MinkFlamingos

Raising a kid and going to WDW. A lot.

Five Hundred Twenty Five Thousand Six Hundred Minutes

Five Hundred Twenty Five Thousand Six Hundred Minutes

Election day was not an easy one for me. 

Charlotte

Charlotte

Around 11 am I got a phone call.  My little girl, my firstborn, has lymphoma.  No, not that one.  The FIRST little girl we welcomed into our home.

Charlotte is my little poochie soul mate.  We were fated to be together (it's a long story, I'll share it one day).  When Ian and I adopted Charlotte, we decided it was time we start living together to take care of her.  We both agree that Charlotte was what made us a family and not just a couple of kids who happened to have been dating a while.  

About a month ago we noticed some lumps.  Charlotte had just been in for her annual in July, and had some fatty cysts that the doctor checked and found to be harmless.  These new lumps? One was on her pooper, and one on her vulva.  Then one popped up on her ear and her foot.  At first we just thought she'd gotten into an ant pile or something outside (not unusual for her) and was having a negative reaction to the bites.  When the lump on her tush just kept getting bigger, we decided to take her to the vet.

dog is my co-pilot

dog is my co-pilot

Comprehensive blood work showed no signs of raised calcium levels (a sign that her body is fighting something serious) but when we brought Charlotte in to have the lumps drained, the doc just didn't think she felt right about the tissue, so we sent off a biopsy. 

That was a week and half ago, and I'd honestly forgotten about it. Ian and I had been laughing at Charlotte's neck cone antics (you haven't lived until you've seen a dog with a cone around her neck trying to drink from the toilet).  The doctor called me Tuesday morning and asked how Charlotte was doing.  I mentioned how well Charlotte was responding to the prednazone, how the lumps were shrinking and she was acting normal.  I laughed and told her about the toilet incident.  Then...

"Well, the lab work finally came back from the biopsy, and I'm afraid it's bad news.  It looks like Charlotte has lymphoma..."

She went on to talk about how it looked like we'd caught it really early and chemo and blah blah but I don't think I really heard any of it.  It just hadn't entered into my head that it was remotely possible that my little girl, still as spry as a puppy at 9 years old, could have cancer.  I agreed to bring Charlotte in as soon as possible to discuss our next steps and hung up the phone. 

I went home and held her, cone and all.  All I could think of was my pregnancy breakdown, when I was upset that Daphne wouldn't ever really get to know Charlotte and Fiona.  Still, I thought I had at LEAST five years left, especially with Charlotte.  Then I did the thing that any parent knows very well you should NEVER do... I googled.  Cue dogmommy breakdown.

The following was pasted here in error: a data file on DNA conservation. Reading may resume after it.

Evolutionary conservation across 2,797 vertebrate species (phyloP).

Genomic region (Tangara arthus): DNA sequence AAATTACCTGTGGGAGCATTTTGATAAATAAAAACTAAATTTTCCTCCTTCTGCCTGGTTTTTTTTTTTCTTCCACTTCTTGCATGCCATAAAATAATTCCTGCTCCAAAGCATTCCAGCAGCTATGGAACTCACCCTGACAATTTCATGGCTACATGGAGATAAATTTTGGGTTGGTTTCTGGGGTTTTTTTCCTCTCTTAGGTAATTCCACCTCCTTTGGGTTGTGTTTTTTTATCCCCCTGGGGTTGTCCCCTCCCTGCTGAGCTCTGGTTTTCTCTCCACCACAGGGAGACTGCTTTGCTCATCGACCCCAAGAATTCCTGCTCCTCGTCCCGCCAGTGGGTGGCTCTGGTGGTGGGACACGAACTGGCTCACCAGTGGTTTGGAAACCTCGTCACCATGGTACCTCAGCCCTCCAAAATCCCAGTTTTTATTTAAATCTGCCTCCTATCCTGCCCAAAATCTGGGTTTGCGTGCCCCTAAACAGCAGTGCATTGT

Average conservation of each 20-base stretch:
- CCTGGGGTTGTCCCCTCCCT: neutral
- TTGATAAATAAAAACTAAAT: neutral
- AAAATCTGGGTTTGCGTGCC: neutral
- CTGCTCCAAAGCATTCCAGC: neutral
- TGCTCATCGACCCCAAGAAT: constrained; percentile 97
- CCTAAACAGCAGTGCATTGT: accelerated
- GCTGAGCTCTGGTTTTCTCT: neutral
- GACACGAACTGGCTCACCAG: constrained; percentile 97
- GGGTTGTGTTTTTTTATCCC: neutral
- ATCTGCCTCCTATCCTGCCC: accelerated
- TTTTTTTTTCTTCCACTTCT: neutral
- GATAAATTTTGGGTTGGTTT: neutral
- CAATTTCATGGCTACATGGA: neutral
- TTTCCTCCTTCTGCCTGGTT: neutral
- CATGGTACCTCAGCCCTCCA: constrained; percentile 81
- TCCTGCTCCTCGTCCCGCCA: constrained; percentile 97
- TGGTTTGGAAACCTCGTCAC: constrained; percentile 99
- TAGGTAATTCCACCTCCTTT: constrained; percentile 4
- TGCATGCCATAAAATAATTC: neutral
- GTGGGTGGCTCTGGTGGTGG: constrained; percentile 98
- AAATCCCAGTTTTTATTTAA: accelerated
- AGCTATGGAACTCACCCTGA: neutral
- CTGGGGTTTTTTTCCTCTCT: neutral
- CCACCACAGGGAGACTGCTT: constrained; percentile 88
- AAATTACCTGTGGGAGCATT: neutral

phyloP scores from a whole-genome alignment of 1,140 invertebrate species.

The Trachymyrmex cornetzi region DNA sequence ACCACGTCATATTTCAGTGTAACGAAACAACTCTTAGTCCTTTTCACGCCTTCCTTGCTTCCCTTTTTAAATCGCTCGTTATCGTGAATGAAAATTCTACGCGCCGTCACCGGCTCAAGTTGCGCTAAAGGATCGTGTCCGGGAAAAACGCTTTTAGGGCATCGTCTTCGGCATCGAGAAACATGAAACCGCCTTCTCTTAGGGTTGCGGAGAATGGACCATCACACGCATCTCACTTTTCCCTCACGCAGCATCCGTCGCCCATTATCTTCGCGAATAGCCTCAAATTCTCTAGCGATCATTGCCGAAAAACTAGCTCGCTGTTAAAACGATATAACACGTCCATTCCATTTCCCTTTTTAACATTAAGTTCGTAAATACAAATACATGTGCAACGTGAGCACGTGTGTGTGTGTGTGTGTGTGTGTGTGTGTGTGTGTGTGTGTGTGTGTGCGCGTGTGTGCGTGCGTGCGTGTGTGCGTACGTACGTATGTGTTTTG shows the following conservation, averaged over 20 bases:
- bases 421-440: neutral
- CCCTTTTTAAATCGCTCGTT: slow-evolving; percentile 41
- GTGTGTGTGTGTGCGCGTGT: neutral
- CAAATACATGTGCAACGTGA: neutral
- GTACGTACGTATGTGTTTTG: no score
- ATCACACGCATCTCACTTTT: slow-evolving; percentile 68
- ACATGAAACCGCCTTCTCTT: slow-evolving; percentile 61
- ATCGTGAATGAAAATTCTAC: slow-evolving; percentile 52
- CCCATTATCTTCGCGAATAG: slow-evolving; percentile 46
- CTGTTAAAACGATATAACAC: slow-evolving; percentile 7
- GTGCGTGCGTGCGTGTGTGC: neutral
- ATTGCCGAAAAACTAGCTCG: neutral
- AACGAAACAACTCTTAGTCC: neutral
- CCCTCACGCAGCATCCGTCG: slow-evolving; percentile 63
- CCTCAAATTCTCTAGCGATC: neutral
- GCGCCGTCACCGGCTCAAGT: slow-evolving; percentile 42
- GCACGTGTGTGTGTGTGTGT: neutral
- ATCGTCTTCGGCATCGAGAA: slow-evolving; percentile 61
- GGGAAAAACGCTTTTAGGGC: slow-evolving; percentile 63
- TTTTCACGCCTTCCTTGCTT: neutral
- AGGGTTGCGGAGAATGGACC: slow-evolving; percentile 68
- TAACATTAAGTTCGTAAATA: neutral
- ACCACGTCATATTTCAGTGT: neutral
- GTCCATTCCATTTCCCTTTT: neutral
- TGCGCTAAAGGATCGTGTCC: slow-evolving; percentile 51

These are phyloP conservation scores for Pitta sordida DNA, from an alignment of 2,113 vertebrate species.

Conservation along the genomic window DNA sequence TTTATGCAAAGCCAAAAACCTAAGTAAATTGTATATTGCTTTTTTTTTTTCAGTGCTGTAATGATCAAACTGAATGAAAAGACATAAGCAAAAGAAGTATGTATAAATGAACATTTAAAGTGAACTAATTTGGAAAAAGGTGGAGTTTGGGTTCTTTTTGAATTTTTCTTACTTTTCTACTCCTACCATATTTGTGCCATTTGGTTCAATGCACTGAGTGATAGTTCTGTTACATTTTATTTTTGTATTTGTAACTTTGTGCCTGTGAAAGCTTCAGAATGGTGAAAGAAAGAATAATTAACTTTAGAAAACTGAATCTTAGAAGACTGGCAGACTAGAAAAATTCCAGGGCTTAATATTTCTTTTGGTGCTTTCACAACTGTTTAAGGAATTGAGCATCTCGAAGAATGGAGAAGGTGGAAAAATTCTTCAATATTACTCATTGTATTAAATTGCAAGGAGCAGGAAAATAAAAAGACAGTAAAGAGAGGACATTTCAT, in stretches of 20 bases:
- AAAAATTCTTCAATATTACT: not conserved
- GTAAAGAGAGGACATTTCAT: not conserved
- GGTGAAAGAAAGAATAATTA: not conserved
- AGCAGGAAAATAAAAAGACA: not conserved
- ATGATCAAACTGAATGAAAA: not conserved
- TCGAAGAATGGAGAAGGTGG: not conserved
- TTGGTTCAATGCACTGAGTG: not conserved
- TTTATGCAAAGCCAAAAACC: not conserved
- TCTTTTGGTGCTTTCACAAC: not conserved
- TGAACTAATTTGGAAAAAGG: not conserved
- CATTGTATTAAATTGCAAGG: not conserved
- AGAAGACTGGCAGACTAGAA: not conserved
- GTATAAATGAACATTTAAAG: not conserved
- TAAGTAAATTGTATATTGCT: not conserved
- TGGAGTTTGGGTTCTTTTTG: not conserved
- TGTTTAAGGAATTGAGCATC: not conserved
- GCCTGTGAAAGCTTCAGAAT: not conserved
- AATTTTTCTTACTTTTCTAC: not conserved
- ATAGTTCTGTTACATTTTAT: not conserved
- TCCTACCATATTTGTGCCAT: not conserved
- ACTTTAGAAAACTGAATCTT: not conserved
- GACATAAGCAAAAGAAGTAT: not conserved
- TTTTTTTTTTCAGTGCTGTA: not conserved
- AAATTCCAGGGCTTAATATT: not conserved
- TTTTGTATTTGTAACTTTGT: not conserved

I'll spare you the gory details. We've removed the biggest tumor and we're going to start chemo.  Dogs respond very well to chemo, and Charlotte has a 60-80% chance of remission this first time, especially considering how early it is and the blood work shows it hasn't reached any of her organs yet.  Ian and I are adamant about quality of life; we don't want to drag out her life if she's miserable, putting band-aids on a bigger problem.  So what's the bottom line?  

I probably have a year left with her.  Maybe a little more.  One good year. 

I get choked up again thinking about it, but Ian has pointed out how we have to approach this. I'm going to do my best to be pragmatic.  I'm already on my way. 

Not everyone knows when they have a year left with a loved one.  Not everybody gets the chance to know and prepare themselves.  I get the chance to give Charlotte the absolute best year of her life.  I promised her all the tennis balls she can chew, and I'll give her treats at every meal.  She can get fat if she wants (she won't, she's too active).  She will get hugs every day, but I know that she'll really want us to throw the ball instead.  So we will throw those damn tennis balls.  And go for walks.  And go to the dog park.  And take a million pictures of her.  Especially with Daphne.  

I know she'll always be with me (literally, her face is tattooed on my left ankle).  So F*** Cancer.  Here's to giving my little girl the best five hundred twenty five thousand six hundred minutes we can.

get dat ball, Charlotte!

get dat ball, Charlotte!

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